The Danish cycle-culture is as old as the bicycle itself. Copenhageners have used bicycles to transport themselves to work since the 1880s. Back then, commuting by bike was the fastest, easiest and most environmentally friendly way to move around the city – and it still is.
Bicycle, Penny-farthing, bike and Iron Horse. Both the name and the bike have changed during the last centuries. The bicycle (the word means two wheels) was first introduced in 1871 by the British Engineer James Starley. This bicycle, also known as a Penny-farthing, had a big front wheel which should make the bicycle run longer per pedal game. Unfortunately the Penny-farthing was rather dangerous and impractical to ride.
Few years later, in 1885 Starley then developed the ´Baton bike´ which is the bike we know today: Easy, safe and fast.
Copenhagen developed a cycle-culture
In Copenhagen the popularity of the bike evolved, especially through the 1920’ties and 1930’ties. In the streets of Copenhagen you would find Copenhageners from all social classes biking side by side. The middleclass mother rode her bike home from the grocery store, the wealthy bank Director took his bike on his way to work and the young craftsman transported his goods by bike.
Times changed after the Second World War. In the 1950’ties new machinery was introduced and bikes were put back into their bike racks. Copenhageners replaced their bikes with mopeds and automobiles, and when the city planners looked into the crystal ball in the 60’ties, they did not see many cyclists. Instead they saw cascades of gasoline, wide highways and tall skyscrapers.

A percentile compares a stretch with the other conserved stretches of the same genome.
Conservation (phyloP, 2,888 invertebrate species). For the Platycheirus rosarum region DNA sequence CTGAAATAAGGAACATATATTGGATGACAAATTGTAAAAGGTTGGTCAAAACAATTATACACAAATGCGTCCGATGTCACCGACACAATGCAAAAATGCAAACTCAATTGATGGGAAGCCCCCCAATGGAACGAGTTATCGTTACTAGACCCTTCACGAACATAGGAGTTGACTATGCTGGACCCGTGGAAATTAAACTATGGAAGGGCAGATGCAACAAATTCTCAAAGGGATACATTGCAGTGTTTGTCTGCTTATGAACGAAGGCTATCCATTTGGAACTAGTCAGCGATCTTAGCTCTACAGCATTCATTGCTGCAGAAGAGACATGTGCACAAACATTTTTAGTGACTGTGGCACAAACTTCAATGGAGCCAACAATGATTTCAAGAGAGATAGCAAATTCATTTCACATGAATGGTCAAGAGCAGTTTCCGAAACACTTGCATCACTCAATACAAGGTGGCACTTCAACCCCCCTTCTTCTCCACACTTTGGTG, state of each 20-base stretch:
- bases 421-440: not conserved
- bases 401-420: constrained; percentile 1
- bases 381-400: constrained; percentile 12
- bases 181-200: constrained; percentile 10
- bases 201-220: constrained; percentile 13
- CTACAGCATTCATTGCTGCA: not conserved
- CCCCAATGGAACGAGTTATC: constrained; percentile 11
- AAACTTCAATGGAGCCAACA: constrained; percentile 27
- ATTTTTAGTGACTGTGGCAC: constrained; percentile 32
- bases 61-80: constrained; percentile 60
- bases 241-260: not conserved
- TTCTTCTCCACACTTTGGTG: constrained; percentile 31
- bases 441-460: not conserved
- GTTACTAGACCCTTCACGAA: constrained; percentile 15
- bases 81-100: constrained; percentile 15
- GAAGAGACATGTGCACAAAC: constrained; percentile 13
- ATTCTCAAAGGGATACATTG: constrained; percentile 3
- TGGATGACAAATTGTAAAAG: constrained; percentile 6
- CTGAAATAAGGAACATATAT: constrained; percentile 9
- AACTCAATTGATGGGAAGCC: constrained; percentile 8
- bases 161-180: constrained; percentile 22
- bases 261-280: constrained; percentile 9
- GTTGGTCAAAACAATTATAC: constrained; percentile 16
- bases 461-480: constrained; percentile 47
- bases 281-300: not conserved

The oil crisis put an end to that dream in the 1970’ties. ‘Car Free Sundays’ was introduced in Copenhagen along with cyclist demonstrations for a ‘Car Free Copenhagen’. Many Copenhageners voted for a clean city and choose the bike instead of a car.
Future of the Bike City
Copenhagen got its first bike lane in 1910 but most parts of the important net of bike lanes have been established within the last 25 years. Today 50% of the Copenhageners choose to commute by bike every day. Most of them do it all year round – even in rain and snow.
Currently the city is building green routes through Copenhagen to ensure a safe and green transport route for cyclists while creating green spots in the cityscape.
Cycle-routes out of the city are soon a reality. When the first City-to-suburb ‘cyclesuperhighways’ opens in the end of 2011 they will reach a distance of 15 kilometer from central Copenhagen.
Infrastructure is not the only thing Copenhagen is working on at the moment. These days the Copenhagen Municipality are sending 50 ‘karma-policemen and women’ out on the bike lanes to make sure, that the good Danish cycle culture and positive ‘cycle-karma’ is uphold. For two weeks they give karma-cakes to cyclists who show a good behavior and creates positive ‘cycle-karma’ towards their fellow cyclists.